It would be hard to remember a recent event in UFC history (aside from some of those Fight Pass events held in the 4 corners of the world, which barely even count) that didn’t feature the graceful handiwork of Jacob “Stitch” Duran. The legendary cutman has been an integral part of the UFC for 14 years, both behind-the-scenes and in some special occasions, in front of the cameras — who can forget the scene after Forrest Griffin‘s upset of Mauricio Rua at UFC 76?
In a recent interview with BloodyElbow, however, Stitch had the gall, THE AUDACITY, to speak up about how the UFC’s exclusive apparel deal with Reebok was not only affecting fighter sponsorships/incomes, but those of cutmen as well. He did this calmly, succinctly, and without any ire aimed at the UFC, LIKE A REAL ASSHOLE, stating that the loss of sponsorships and lack of compensation might force him to “start looking at more boxers” for work.
But because speaking up against Reebok is tantamount to speaking up against mein fuhrer, it was revealed this morning that perhaps the best cutman in the business has been released by the UFC for his comments. The media reaction has been overwhelming critical of this dirty, underhanded move by the UFC, so check out their best reactions after the jump.
Even the most diehard defender of all tings MMA will tell you that it’s become increasingly difficult to overlook the disturbing relationship (for lack of a better term) between those who compete in the sport professionally and domestic violence. It’s not that domestic violence isn’t a saddeningly regular occurrence across the board in professional sports, it’s that most sports don’t train their athletes to become trained killing machines in addition to hulking physical specimens, and as such, hearing of the atrocities that guys like Travis Browne, Anthony Johnson, and Thiago Silva have been linked to tends to perpetuate the stereotype about the sport and its fans tenfold.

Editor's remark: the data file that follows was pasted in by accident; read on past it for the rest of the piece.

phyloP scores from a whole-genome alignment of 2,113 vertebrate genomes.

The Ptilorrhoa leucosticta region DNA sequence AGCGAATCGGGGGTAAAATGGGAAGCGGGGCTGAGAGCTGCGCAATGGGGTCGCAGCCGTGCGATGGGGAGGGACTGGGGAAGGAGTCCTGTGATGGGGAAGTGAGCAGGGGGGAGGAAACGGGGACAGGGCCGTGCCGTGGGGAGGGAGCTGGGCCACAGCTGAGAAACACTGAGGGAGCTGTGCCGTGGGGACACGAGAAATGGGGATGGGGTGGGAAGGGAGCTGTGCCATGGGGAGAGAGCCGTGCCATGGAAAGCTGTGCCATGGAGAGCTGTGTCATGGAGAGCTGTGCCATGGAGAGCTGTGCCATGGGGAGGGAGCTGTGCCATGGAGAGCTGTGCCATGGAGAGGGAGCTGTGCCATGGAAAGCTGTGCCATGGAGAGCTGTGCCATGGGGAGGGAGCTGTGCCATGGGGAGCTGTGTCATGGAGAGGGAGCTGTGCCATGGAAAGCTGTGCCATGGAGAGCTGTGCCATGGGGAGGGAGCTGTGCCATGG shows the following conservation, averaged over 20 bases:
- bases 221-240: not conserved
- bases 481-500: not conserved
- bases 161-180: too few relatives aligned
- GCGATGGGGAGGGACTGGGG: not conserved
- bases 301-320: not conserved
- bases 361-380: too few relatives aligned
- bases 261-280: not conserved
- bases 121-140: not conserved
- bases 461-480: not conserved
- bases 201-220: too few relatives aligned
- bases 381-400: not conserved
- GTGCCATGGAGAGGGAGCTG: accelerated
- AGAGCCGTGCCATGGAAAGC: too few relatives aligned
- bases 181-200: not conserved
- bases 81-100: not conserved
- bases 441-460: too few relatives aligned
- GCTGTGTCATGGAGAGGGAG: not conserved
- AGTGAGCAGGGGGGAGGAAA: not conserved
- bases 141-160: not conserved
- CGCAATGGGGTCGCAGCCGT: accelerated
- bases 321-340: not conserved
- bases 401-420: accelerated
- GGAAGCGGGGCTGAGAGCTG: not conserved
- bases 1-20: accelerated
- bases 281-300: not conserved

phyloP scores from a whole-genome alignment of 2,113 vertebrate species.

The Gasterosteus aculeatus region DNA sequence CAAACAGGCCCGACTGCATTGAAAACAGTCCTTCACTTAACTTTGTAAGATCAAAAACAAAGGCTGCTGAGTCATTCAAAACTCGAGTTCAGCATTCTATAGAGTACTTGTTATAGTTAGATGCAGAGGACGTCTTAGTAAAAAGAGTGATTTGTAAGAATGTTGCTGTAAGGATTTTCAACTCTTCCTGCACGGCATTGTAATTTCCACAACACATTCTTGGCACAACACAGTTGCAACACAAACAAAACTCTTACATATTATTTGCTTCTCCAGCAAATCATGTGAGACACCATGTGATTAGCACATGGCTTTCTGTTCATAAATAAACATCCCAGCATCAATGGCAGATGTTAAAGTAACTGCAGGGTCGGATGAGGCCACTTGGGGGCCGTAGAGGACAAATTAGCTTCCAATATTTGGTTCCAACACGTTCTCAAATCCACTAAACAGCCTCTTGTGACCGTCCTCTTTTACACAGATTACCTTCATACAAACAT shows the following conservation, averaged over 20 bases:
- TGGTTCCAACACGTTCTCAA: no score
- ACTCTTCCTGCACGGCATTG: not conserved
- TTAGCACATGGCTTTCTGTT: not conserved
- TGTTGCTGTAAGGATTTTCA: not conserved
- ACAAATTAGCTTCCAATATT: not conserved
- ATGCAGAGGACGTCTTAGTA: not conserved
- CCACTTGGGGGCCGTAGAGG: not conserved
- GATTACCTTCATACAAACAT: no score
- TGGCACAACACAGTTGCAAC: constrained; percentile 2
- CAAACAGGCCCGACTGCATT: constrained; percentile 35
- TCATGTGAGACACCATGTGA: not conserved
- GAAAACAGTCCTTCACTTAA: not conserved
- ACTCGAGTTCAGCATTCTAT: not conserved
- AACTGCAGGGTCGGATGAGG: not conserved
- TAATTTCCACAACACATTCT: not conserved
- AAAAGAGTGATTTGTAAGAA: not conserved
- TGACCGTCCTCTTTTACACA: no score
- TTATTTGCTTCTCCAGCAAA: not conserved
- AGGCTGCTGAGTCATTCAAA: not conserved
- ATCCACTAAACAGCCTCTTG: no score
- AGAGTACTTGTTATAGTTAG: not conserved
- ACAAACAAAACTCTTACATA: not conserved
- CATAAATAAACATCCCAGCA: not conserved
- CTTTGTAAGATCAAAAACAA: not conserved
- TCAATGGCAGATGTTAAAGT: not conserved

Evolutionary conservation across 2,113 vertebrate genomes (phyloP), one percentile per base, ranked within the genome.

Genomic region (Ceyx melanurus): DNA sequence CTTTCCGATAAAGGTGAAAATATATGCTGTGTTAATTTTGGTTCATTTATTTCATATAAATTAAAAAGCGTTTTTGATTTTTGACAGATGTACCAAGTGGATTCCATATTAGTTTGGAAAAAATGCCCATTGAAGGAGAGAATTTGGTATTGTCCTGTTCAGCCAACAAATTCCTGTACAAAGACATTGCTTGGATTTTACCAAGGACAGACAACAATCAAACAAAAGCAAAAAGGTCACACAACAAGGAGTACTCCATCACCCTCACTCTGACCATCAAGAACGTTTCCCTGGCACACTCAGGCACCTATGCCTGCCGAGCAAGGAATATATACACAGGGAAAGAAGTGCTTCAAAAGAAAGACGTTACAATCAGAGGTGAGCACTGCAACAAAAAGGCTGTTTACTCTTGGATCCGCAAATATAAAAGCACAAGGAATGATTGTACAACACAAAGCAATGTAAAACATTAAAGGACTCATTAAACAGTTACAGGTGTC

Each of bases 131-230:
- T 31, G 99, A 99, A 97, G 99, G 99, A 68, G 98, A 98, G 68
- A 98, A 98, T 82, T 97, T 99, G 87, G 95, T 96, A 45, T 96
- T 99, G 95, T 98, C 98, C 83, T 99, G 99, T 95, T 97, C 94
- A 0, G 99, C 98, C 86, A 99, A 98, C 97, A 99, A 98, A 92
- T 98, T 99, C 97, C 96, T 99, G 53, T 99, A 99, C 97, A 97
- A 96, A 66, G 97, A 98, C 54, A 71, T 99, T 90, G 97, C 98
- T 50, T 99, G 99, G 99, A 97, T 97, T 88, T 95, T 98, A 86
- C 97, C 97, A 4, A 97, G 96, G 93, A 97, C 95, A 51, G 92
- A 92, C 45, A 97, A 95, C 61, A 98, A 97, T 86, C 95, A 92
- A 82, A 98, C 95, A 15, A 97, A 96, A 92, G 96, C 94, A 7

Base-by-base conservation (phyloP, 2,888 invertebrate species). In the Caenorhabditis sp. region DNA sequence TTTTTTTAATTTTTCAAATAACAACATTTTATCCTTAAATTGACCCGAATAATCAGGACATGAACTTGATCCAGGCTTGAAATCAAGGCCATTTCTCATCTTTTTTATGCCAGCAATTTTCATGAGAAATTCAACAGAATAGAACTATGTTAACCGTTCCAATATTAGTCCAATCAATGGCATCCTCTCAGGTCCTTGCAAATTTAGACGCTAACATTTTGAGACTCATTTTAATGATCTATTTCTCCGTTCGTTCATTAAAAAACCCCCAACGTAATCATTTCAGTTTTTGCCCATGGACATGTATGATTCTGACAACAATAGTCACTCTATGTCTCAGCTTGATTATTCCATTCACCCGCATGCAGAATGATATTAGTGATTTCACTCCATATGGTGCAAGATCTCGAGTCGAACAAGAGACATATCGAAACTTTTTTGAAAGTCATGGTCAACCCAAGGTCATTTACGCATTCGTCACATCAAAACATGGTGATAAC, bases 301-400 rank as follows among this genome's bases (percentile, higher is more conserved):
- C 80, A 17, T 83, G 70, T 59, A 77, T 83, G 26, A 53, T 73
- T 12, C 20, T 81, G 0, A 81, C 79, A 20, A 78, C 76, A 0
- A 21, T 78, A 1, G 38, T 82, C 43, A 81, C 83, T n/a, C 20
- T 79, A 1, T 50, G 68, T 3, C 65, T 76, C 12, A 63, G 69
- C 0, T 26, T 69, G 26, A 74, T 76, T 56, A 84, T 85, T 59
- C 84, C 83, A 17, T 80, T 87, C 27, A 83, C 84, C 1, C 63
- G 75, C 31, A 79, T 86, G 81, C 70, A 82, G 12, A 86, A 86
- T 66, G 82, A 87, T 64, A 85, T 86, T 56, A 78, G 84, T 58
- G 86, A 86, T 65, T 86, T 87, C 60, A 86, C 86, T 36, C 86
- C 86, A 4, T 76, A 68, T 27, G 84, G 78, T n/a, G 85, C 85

So when it was announced that HBO’s Real Sports with Bryant Gumbel would be airing a feature-length investigation into “domestic violence in MMA” centering around War Machine’s abuse of Christy Mack, our reaction here at Castle CagePotato went something like this…
Details on the upcoming special/more clips of BG throwing up are after the jump.
Following a brutal, nearly unbearable two day stretch without a UFC event to lift us above the suffocating mediocrity of our everyday lives, the world’s premiere MMA organization returned on Saturday morning for Fight Night 72: Bisping vs. Leites. And what an event it was, jam-packed with ferocious knockouts on the undercard and the opposite of that on the main card. Booyah, Glasgow!
In the main event of the evening, Michael Bisping did his Michael Bisping thing, stickin-n-movin his way to a split decision win over a game Thales Leites. While the fight wasn’t exactly the most memorable thing (especially given every card that’s led up to it in these past couple weeks), it did showcase the continuously evolving arsenal of Leites even in defeat, especially in the striking department. First Werdum, now Leites, it’s like Brazil is finally starting to catch up to the sport they invented. (commence Internet outrage….now!!)
Elsewhere, the Fight Night 72 card featured a one-sided grappling clinic between journeyman lightweights and a women’s strawweight battle for the ages, so check out all the highlights and results from Saturday’s card after the jump.